The sell-out crowd greeted the two teams on the morning of Day Five with vociferous cheers. It was a day when history could, and in all likelihood would, be made. Fans still strolled along the periphery of the Oval in the hope of a stray ticket or two; the others skipped work on Monday and took to the bars early in the morning. Vaughan instructed his team to play in a positive fashion and that’s exactly how England started off, with Marcus Trescothick and his captain pushing along the score and the match further and further away from Australia. England reached 67 without any damage, before McGrath produced a couple of back-to-back rippers that found the outside edges of Vaughan and Bell. To face the hat-trick ball, out stepped Kevin Pietersen.
A lot had been written about England’s latest recruit from the Rainbow Nation. Yes, he was one of the cleanest strikers of the ball anyone had ever seen in a long time and cleared distances further than even Flintoff. After his One-Day International (ODI) debut the previous year, he had struck three centuries against his country of origin and had come into his first Test series on the back of an unbeaten 91 against Australia at Bristol. Nobody disputed the fact that he was an exceptional talent. The only issue was the manner of some of his dismissals, which critics put down to his superstar lifestyle, attitude and personality. He was by no means a Mike Atherton or a Nasser Hussain; he was not the good ol’ boy next door. Pietersen belonged to the latest generation of cricketers who got their bodies inked, dyed their hair, and sported earrings. It didn’t help his reputation when he became the ambassador of a jewellery brand either. Writing in the Daily Telegraph, former England opener Geoffrey Boycott commented: “Pietersen’s hubris seems to be getting the better of him. He wants to be the superstar, he wants the acclaim and the adulation, but he has not yet put in the performances to back up that attitude.”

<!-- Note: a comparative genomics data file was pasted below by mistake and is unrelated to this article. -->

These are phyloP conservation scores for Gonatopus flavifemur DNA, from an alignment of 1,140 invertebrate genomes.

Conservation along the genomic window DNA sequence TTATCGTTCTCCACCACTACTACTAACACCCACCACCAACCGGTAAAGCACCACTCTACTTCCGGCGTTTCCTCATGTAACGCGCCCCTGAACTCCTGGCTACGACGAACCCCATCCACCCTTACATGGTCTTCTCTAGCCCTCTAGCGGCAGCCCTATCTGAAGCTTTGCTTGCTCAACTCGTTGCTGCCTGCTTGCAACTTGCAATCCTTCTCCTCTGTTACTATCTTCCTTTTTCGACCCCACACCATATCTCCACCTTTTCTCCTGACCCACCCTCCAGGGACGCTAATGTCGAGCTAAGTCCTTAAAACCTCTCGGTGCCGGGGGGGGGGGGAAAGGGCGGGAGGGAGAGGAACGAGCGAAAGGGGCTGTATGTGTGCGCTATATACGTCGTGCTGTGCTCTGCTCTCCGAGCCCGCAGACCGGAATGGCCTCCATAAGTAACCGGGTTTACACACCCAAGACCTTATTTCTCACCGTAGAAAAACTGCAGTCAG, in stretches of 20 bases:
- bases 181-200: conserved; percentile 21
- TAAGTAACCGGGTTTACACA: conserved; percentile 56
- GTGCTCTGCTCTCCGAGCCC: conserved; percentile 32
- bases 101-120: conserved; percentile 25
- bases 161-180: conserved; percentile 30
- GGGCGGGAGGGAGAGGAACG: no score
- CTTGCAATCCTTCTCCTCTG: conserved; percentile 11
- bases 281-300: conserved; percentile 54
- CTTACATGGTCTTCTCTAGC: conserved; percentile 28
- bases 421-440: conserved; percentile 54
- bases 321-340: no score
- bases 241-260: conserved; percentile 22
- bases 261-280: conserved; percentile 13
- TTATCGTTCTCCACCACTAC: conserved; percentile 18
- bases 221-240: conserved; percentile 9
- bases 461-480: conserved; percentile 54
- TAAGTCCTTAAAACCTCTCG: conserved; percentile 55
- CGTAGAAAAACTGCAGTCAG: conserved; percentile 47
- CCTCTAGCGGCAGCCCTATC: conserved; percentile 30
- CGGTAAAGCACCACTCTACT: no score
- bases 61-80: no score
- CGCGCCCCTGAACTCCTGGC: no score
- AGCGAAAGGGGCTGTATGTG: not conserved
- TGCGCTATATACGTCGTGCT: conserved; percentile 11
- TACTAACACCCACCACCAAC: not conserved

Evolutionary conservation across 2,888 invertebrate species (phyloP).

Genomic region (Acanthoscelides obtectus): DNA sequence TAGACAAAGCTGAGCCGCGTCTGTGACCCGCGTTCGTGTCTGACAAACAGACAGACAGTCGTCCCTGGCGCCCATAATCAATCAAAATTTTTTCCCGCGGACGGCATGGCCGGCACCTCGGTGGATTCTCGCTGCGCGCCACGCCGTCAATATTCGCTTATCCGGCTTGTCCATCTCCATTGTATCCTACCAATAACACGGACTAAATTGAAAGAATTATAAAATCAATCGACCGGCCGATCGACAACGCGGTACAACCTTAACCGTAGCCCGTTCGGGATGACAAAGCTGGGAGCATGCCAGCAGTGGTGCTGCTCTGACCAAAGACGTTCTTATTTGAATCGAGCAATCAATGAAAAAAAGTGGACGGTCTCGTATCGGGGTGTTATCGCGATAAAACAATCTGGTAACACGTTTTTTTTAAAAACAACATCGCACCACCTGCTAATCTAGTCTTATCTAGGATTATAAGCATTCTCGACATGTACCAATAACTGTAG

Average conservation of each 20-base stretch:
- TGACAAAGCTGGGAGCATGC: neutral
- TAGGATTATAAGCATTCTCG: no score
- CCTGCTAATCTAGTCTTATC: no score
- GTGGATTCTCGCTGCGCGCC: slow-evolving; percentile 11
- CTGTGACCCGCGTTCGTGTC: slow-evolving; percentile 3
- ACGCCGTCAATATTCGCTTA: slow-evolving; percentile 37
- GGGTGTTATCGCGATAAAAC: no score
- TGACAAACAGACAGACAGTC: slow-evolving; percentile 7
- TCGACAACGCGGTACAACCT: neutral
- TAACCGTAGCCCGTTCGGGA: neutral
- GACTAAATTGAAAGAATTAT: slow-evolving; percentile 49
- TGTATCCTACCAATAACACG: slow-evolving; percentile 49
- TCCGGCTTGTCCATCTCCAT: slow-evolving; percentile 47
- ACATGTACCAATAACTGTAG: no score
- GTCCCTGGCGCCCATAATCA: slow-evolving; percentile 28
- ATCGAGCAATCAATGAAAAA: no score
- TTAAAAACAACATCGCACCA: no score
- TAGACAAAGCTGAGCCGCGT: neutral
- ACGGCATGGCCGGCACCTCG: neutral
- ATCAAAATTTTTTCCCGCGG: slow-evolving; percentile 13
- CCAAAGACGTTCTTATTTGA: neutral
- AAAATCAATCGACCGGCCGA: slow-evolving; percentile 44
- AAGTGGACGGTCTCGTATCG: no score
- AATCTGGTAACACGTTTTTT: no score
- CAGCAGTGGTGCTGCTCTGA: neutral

Pietersen did not get what all the fuss was all about. He had gone through his share of struggles after emigrating from his country of birth to try and get acquainted with new surroundings and new people. Evidently, it wasn’t so easy, no matter how talented he was. “I’m not your conventional cricketer and they don’t seem to like that,” he wrote in his autobiography Crossing the Boundary. “But times have changed. Cricket is fashionable, after this series, and I am at the forefront of that. It bugs me because no one trains harder or works harder at their game than me. Nothing I do off the field does ever or will ever detract from the way I play cricket. Peripheral matters that bring publicity to this great game are fine as far as I’m concerned, as long as they don’t get in the way of the main business. And they don’t.”
Pietersen’s ODI heroics hadn’t translated into the Test arena. He had started the series well, with three half-centuries, but after that had scores of 20, 21, 0, 45, 23 and 14 to show. And he knew that the scathing critics were just waiting for another flop innings to pass the verdict on his credentials as a Test batsman. So, as McGrath, one of the greatest pace bowlers of all time, came charging in to deliver the hat-trick ball, the nerves going through Pietersen’s system would have been substantial. McGrath surprised the greenhorn with a short one which Pietersen just about managed to evade, as the ball brushed his shoulders and carried to the slips. Australia appealed loudly, but umpire Billy Bowden was cool as a cucumber as he rightly turned it down. Phew!
Next up was Warne. Pietersen was well acquainted with him after sharing a dressing room playing together for Hampshire, but this was a different stage altogether. This was the biggest stage of them all, against arguably the greatest leg-spinner the world has ever seen, in prime form no less. Warne angled the ball in the ball around off-stump; Pietersen pusheds and found the edge; the ball took a slight deflection off Adam Gilchrist’s gloves and went towards Hayden at first slip, who dropped it. Strike 1. A few more nervy minutes later, with another eight long overs to go until lunch, Brett Lee steamed in and bowled outside off; Pietersen went for the drive, but failed to connect with the meat of the bat and nicked it again; the ball went flying towards Warne in the slips at neck-height — a total lolly; however, it slapped against the upturned hands of the fielder and bounced back on the ground. Strike 2. Would there be any more?